Moving on...

The headline of the Washington Post's article on this "study" says,
It would be more accurate to say,
"Pass Reform and We Will Raise Rates, Says Insurance Group"
The insurance industry is worried that a reform bill will force them to take on more unprofitable customers, i.e., people who need medical care. They are probably OK with some version of that as long as the bill also requires healthy Americans to buy insurance. The companies probably figure they can tweak the particulars (i.e., find subtle ways to deny care and crank up fees) to still come out on top. But Congress isn't doing enough, from the industry's perspective, to get young, healthy people to buy health insurance, so the deal is off. The health insurance industry is mad that people are not forced to buy their crappy products. So their plan is to either block reform or, failing that, accept the unprofitable customers and raise premiums for everybody. What's to stop them?

You might be thinking, "Isn't this exactly why we need a robust public health insurance option?" Well, yes. In fact, the Left in general, is saying that the "study," flawed as it is, actually makes a strong case for the public option. (Cheers to Rep. Anthony Weiner [D-NY] for making this point vocally today.) The point is, the insurance industry has complete power to raise rates, because the American people have nowhere else to go. So one way to get more people covered AND keep costs down is to create a public health insurance option that people can choose if they don't like what's offered by the companies. Why do market lovers oppose this? For months we've listened to the Right tell us how much everyone would hate public health insurance. I say, OK, prove it. Let's create a public option and see if people prefer it over for-profit care.

Finally, and although it has little to do with the current debate in Congress, I must ask once again:

Why do we need health insurance companies at all?

Obviously medical care has to be paid for somehow. An insurance company creates a pool of people who all pitch in money to a common fund. The company then sends money out for people whose medical bills it has to pay. And it keeps as profit any money left over. Like any business, the incentive is to increase revenue (premiums) and decrease expenditures (paying for medical care). And the model only works if the pool of people is big enough and healthy enough and the rates are high enough to pay for the sick people.

So why not make the "pool of people" the entire American population and make the "common fund" the government? No money would be lost to profit. Savings would mean lower costs and better care. No money or effort would be wasted on worrying about who's allowed in the pool and who's not. No more huge administrative costs for hospitals having to deal with so many different companies. No more worrying about pre-existing conditions. No money wasted on marketing and lobbying. No more worrying about getting screwed over when you need a medical procedure. And no 4-month-old infant would be ruled "too fat" for medical coverage.

Wednesday, October 7, 2009

"Capitalism" Hits The Mark. Stuff Might Happen.

I saw Michael Moore's new movie, Capitalism: A Love Story last weekend. It did not disappoint.

In one way, Capitalism is like Moore's other films. He frames his arguments with witty Cliff's Notes-style history lessons, highlights personal stories that are at turns devastating and inspiring, and sprinkles satire over the whole thing. You're clinching your teeth, ready to storm the barricades alongside some of the people on the screen, then your laughing out loud at the utter ridiculousness of the thing he's criticizing. That's his brand, and he does it well.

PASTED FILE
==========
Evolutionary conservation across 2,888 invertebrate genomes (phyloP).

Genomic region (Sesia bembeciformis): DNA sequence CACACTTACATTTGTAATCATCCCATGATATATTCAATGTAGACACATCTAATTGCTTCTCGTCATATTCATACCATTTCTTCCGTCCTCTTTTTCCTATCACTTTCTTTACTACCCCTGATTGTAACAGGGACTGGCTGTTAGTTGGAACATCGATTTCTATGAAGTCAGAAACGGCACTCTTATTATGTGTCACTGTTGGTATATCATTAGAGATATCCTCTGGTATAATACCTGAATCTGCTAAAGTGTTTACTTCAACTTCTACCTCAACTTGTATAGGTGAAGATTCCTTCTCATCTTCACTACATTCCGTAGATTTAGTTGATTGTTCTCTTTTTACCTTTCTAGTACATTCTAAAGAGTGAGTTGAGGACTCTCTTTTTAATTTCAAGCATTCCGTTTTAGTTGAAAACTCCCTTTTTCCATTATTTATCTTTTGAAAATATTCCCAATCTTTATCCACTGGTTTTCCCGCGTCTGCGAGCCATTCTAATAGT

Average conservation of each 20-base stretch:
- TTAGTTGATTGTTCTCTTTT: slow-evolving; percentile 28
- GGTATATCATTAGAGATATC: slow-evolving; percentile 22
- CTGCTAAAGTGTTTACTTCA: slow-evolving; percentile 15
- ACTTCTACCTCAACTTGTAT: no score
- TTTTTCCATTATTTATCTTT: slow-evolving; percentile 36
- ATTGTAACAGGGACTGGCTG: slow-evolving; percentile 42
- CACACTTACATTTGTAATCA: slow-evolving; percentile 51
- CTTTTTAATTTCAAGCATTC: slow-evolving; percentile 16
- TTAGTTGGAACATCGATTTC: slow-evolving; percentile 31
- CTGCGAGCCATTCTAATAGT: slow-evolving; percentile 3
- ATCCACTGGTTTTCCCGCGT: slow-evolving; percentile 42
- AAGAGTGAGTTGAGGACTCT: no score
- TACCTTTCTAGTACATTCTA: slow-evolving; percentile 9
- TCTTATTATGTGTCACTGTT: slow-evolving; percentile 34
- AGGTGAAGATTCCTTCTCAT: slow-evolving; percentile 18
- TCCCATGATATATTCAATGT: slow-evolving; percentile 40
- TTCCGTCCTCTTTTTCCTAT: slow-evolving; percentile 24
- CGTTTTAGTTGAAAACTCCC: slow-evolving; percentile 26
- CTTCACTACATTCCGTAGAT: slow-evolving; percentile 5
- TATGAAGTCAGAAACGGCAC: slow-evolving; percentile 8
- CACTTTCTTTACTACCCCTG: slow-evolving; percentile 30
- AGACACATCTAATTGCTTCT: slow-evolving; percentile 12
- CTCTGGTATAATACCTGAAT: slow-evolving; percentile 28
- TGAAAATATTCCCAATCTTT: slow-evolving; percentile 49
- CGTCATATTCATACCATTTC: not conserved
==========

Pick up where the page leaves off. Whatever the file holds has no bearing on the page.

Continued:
But Capitalism is also bigger, scarier, and more exhilarating than anything else Moore has done. From the start, you get the feeling that he's playing for keeps. You get the feeling that people will leave the theater and take action, that stuff might happen. He describes it as the culmination of all his other films. It might be more accurate to say that he finally makes the intellectual leap and chases down the logical conclusion of what he's been getting at all along. Finally, we're not just talking about the gun lobby (Bowling for Columbine), or the military industrial complex (Bowling for Columbine and Fahrenheit 911). We're not just talking deadly insurance companies (Sicko) or a lying president (all of his films, I think). As powerful and necessary as a single-issue focus can be, it's too often just a game of "whack 'em all." Whack the gun lobby and mercenary corporations pop up. Outlaw the mercenary corporations and we're suddenly in a death spiral toward war with Iran. Get out of Iran and Goldman Sachs operates the Treasury Department. The media, and the permanent political class in general, tend to treat these things as separate, unrelated issues. To the extent that they acknowledge them as problems at all, they cast them as individual cases of "a few bad apples." Well, dare we ask why we're sitting beneath this tree eating these crappy apples?

With Capitalism, we're finally stepping back to examine the sick tree--the tree that gives us Enron, Blackwater, and Gilded Age inequality for its fruit.

What's Moore's diagnosis? He says the disease is capitalism itself. In nearly every area, too few people have too much power. Shrug it off as some hackneyed radicalism. Laugh it off as a lame echo of the Sixties. And then read it again, because it's not going anywhere. (And it's going to get louder.) Too few people have too much power. How is this possible if we are a democracy, with "one person one vote?" Because too few people and too few corporations have too much money. And money means power. And people abuse power. The idea that we can have political democracy alongside economic royalism is folly. One will always eat the other. Perhaps the most inspiring thing about this film is the suggestion, hinted throughout the picture, that the royalists have gotten fat and lethargic and the democrats are hungry.